Police response times shot up year over year amid the Dallas Police Department’s crippling labor shortage.
According to the City of Dallas police response time dashboard, authorities logged significant increases across all priority call categories in 2023, with spikes in the number of high-priority calls putting a further strain on police resources.
Calls to DPD are assigned a priority designation (1-4) based on the seriousness of the issue, with P1 calls signifying serious emergencies, like an active shooter or a home burglary in progress. P4 calls are at the other end of the spectrum, representing “non-critical” incidents.
Last year, police response times for P1 calls took 11.3 minutes on average for officers to respond to. DPD’s response time goal for P1 calls is 8 minutes. Just under half of calls (49.6%) met the goal. In 2022, P1 calls took 9.4 minutes on average to get an officer on the scene, with 55.1% of calls getting met on goal.
On average, P2 calls took 106.5 minutes to get law enforcement on the scene. The response time goal for P2 calls is 12 minutes and under. Only 14.4% of calls received a response on goal. The year prior, P2 calls took 63.9 minutes on average to get an in-person response. Roughly 20% of calls were met on goal.
Dallas police responded to P3 calls in 522.5 minutes on average in 2023. The goal for P3 calls is 30 minutes or less. Around 20% of responses met the goal. In 2022, P3 calls took 368 minutes, with 25.6% of such calls meeting the goal.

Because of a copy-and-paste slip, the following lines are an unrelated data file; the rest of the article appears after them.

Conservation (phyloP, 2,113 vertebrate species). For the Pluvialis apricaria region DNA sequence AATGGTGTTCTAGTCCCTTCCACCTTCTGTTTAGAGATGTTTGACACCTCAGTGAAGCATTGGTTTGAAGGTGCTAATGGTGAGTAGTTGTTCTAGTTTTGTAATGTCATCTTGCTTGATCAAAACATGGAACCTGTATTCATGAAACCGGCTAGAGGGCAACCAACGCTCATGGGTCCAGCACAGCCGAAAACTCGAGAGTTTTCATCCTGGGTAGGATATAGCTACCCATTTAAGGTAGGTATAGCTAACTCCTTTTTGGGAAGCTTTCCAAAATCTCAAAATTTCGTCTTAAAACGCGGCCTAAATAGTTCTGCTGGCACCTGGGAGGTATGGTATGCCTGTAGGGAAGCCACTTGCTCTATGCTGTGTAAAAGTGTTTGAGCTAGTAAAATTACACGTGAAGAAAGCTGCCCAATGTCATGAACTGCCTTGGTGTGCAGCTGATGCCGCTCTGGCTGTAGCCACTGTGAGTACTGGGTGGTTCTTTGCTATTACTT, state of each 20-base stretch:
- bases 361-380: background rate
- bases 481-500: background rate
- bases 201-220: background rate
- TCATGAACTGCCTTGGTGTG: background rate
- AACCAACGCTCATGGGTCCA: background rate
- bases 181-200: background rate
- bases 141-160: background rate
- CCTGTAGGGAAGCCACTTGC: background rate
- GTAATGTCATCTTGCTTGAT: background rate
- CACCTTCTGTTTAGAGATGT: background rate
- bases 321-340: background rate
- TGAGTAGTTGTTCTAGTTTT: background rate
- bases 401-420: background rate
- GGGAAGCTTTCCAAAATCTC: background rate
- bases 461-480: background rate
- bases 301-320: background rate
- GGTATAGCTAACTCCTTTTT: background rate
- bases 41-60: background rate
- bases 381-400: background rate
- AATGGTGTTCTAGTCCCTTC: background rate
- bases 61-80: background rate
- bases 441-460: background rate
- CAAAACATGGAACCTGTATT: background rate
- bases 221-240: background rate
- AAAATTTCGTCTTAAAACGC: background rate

Response times for P4 calls took 555.8 minutes on average last year. The goal for P4 calls is 60 minutes or less. Only 23.2% of police responses met the goal. The previous year, P4 calls took 419.7 minutes, with 29.8% of them getting met on goal.
A City analysis states that a municipality the size of Dallas needs roughly three officers for every 1,000 residents, putting an ideal staffing level at around 4,000 officers. The department currently fields only around 3,000 officers.
The effects of the police shortage have been felt in Downtown Dallas. The city center logs much higher rates of criminal activity than Fort Worth’s downtown area, which is reportedly patrolled by a special neighborhood police unit that works alongside private security guards.